Abu Dhabi, UAESaturday 24 October 2020

What are the different Ramadan working hours around the Gulf?

Working hours during the Islamic holy month generally follow the same trend of reducing the time spent at work

Umm Al Emarat Park in Abu Dhabi is a popular meeting spot for residents across the UAE
Umm Al Emarat Park in Abu Dhabi is a popular meeting spot for residents across the UAE

Ramadan hours in the different GCC countries generally follow the same trend of reducing the time spent at work, but to what extent and the time slots vary from country to country.

Kuwait has come in with the shortest working hours with public sector employees working from 9am to 1.30pm for a four-and-a-half-hour day during the holy month.

UAE, Qatar and Oman’s public sector working hours were reduced two hours, with government workers coming in at 9am and leaving at 2pm.

Saudi Arabia has decided to begin the working day later by starting at 10am while still continuing with the Ramadan allotted hours until 3pm.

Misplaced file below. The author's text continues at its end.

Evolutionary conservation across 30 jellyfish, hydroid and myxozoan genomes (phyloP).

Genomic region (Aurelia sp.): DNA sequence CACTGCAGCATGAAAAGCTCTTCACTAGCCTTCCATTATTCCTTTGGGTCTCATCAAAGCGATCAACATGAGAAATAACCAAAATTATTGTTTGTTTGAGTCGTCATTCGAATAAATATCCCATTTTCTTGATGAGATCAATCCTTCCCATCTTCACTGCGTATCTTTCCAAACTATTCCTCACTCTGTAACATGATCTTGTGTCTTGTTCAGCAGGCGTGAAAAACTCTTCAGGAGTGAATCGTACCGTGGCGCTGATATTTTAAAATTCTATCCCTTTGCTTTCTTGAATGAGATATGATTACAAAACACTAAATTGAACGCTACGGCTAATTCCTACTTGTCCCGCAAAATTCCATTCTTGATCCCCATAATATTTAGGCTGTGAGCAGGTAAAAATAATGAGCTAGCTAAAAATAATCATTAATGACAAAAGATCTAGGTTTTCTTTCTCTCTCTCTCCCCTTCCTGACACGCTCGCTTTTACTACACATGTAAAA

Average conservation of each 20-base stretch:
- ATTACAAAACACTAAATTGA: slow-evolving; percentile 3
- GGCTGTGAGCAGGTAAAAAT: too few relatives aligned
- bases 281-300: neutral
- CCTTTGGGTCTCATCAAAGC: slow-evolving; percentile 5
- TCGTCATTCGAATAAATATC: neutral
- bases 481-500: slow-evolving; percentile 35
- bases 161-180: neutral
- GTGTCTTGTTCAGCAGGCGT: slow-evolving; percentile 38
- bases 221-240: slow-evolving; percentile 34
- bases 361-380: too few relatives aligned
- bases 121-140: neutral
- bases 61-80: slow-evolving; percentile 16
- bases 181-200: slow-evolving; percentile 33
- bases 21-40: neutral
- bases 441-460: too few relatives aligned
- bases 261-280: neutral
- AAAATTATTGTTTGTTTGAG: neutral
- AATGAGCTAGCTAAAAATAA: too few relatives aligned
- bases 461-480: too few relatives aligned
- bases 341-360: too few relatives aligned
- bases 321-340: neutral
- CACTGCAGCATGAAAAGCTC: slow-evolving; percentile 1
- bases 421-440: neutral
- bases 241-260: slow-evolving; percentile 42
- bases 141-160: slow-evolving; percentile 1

Bahrain, however, has kept up the trend of working longer than its GCC neighbours, making public sector employees work from 8am until 2am for a total of six hours.

For all GCC private sector companies, work is reduced by two hours from the already agreed upon work hours. The vast majority of companies in the region give fasters an extra hour if they waive their lunch break.

Other companies have provided employees with options to work from home or even work after futoor, the evening meal eaten when the daily fast ends.

Many of those fasting find working after iftar, caffeinated and well-fed a much easier prospect and therefore take their work home.

Updated: May 9, 2019 11:24 AM

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